6. Chloris says:

    It looks as if we are in for a hard winter, is it unusual for you to get frosts this early? I have just dusmantled my old timber greenhouse and have plants everywhere at the moment. Every room is a forest.

  7. Annette says:

    Your pretty vase is full of treasure just like your garden. Cold here too but thankfully not windy. Usually the cold comes much later, I have to bring in the more tender stuff tomorrow. Viburnum x bodn. Dawn has been flowering for a while. Keep warm 🙂

  8. Cathy says:

    Zaluzianskya ? Does that just trip off your tongue and spell itself when you write it down? Never heard of it myself – are you sure it’s not just something quite ordinary and you are trying to bamboozle us with your knowledge? 😉 Seriously, the overall silver effect works so well and you have done brilliantly collecting all these different treasures to create the overall effect ps just occurred to me that Christmas day is on a Monday, a first for IAVOM, and I wonder how people will feel about that…certainly shan’t be expecting lots of people to post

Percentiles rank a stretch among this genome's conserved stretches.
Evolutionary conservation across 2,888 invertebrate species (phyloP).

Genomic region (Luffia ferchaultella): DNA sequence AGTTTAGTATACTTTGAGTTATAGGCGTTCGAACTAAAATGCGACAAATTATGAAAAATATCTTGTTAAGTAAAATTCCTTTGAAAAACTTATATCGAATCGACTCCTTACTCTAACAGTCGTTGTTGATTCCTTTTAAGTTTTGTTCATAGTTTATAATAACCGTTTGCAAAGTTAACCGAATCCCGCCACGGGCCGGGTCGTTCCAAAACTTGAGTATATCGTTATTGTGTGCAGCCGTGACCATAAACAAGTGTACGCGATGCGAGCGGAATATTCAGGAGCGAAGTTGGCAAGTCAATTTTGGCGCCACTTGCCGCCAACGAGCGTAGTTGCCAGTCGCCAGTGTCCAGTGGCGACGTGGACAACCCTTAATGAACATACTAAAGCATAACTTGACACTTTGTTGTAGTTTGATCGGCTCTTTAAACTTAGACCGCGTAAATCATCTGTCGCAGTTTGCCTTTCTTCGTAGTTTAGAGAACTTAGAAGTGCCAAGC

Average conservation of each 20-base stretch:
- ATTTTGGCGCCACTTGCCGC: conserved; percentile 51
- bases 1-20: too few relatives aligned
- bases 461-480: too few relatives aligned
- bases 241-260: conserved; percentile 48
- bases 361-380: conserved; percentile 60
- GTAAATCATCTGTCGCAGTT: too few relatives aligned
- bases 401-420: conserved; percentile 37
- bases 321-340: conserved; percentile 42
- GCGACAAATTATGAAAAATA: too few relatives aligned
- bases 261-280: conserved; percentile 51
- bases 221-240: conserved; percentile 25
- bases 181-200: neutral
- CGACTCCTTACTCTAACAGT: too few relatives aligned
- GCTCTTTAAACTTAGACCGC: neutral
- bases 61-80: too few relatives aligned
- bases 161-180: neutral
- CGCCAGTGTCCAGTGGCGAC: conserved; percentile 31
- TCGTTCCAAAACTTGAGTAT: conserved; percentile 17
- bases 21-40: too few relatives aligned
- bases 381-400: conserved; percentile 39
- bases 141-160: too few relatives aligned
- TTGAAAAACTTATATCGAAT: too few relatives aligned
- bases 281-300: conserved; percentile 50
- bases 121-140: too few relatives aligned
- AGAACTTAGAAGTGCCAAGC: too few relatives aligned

• Chloris says:

      No, it doesn’t trip off the tongue, all I can remember is the two z’s. I had to look up how to spell it. I think it is known as Night Phlox but I don’t like made up English names, specially when the Latin is as flamboyant as this. It is an easy annual and I always have a few potfuls of it. It smells divine, but only in the evening, so I bring it in when I entertain.
      A Christmas vase? We will probably all have Christmas arrangements but this is one time of the year when I buy a few flowers.